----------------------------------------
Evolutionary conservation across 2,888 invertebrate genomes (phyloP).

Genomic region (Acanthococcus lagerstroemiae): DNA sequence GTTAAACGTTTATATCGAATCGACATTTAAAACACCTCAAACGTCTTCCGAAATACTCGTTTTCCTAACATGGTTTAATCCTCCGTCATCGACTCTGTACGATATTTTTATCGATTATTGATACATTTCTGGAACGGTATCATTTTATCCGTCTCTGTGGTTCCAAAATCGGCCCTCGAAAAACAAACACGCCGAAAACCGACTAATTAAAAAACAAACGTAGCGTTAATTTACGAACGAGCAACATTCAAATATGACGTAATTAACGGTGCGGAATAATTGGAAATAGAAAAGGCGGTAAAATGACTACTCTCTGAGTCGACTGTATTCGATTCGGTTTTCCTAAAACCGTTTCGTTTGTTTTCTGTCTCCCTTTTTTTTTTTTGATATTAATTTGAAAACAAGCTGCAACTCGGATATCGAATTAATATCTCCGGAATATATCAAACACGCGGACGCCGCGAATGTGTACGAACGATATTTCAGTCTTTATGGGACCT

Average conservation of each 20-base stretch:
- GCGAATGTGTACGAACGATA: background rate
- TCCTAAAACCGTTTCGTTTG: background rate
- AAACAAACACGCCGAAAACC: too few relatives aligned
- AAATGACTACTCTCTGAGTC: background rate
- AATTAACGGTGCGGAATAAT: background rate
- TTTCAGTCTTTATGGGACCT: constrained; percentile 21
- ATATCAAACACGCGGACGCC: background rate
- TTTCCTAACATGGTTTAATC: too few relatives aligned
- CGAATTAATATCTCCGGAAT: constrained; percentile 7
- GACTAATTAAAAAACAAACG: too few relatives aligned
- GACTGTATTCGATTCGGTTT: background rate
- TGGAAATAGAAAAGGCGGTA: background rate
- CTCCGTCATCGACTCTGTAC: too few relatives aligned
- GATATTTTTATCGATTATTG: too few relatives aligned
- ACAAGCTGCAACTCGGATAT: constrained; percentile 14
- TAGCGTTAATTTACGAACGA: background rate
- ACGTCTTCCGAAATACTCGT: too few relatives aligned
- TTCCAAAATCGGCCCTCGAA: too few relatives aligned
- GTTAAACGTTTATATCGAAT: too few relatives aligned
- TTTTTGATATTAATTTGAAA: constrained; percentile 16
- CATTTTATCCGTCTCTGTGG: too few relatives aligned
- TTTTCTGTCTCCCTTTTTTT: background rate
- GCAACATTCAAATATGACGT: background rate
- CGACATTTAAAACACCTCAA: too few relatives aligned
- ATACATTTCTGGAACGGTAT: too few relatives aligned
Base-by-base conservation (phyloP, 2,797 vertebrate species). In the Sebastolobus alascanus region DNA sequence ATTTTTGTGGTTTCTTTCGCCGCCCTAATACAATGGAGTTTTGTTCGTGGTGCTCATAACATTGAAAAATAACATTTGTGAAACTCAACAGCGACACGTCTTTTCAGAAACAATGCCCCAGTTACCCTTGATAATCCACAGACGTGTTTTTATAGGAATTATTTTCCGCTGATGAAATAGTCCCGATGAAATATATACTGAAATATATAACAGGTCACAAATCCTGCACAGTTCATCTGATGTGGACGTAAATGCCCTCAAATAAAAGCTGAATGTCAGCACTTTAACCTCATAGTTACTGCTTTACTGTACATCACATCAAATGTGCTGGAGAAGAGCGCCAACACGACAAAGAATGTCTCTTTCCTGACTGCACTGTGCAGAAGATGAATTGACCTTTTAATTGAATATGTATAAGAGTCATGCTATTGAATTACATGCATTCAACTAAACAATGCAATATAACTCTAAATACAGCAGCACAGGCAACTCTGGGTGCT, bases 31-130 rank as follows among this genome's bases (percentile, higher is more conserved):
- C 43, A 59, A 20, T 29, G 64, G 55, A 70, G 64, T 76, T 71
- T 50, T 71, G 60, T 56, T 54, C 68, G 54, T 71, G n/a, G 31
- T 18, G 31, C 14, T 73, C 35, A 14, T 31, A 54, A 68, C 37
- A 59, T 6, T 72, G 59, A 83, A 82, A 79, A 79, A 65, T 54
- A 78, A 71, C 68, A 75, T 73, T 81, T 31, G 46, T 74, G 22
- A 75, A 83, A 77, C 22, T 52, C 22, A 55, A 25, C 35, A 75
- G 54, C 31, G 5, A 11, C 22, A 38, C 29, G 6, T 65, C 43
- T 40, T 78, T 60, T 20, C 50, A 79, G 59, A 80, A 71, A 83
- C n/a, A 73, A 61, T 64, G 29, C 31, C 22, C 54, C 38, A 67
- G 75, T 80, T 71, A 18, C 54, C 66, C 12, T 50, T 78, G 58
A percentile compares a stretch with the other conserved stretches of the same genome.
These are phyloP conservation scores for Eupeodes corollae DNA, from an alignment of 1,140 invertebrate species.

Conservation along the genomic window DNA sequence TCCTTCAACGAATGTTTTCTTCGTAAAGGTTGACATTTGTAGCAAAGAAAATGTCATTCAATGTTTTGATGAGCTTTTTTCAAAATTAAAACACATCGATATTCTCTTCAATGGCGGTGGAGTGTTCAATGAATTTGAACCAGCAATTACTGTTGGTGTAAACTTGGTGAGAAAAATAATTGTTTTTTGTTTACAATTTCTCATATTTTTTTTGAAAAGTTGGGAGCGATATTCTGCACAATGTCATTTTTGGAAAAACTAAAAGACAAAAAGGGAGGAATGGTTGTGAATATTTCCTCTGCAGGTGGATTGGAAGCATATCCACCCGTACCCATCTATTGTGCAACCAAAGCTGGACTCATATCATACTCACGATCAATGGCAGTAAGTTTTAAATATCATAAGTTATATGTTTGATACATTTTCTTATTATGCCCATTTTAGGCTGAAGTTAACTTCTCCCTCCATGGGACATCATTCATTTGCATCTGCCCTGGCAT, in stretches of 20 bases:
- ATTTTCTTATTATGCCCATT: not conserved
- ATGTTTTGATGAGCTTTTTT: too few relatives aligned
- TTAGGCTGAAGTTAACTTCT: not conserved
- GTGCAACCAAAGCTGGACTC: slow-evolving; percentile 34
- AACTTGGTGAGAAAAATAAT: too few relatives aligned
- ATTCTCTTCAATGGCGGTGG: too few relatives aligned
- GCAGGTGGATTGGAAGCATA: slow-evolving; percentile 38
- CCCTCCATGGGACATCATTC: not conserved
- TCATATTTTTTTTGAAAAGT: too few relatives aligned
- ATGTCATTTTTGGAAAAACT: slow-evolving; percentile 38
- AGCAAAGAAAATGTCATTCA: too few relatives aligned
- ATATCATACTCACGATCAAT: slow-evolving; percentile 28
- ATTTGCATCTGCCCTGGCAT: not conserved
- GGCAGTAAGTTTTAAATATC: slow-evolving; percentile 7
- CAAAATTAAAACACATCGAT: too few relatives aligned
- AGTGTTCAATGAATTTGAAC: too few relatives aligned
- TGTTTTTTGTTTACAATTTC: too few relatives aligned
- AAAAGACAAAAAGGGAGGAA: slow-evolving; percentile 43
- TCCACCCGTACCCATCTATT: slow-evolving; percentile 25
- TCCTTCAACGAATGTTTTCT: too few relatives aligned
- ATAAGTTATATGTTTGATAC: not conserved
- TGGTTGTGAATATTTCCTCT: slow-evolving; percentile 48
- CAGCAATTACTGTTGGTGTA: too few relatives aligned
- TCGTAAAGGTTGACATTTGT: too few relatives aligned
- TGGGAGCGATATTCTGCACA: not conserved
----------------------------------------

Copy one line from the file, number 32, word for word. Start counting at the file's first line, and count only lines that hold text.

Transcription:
- T 18, G 31, C 14, T 73, C 35, A 14, T 31, A 54, A 68, C 37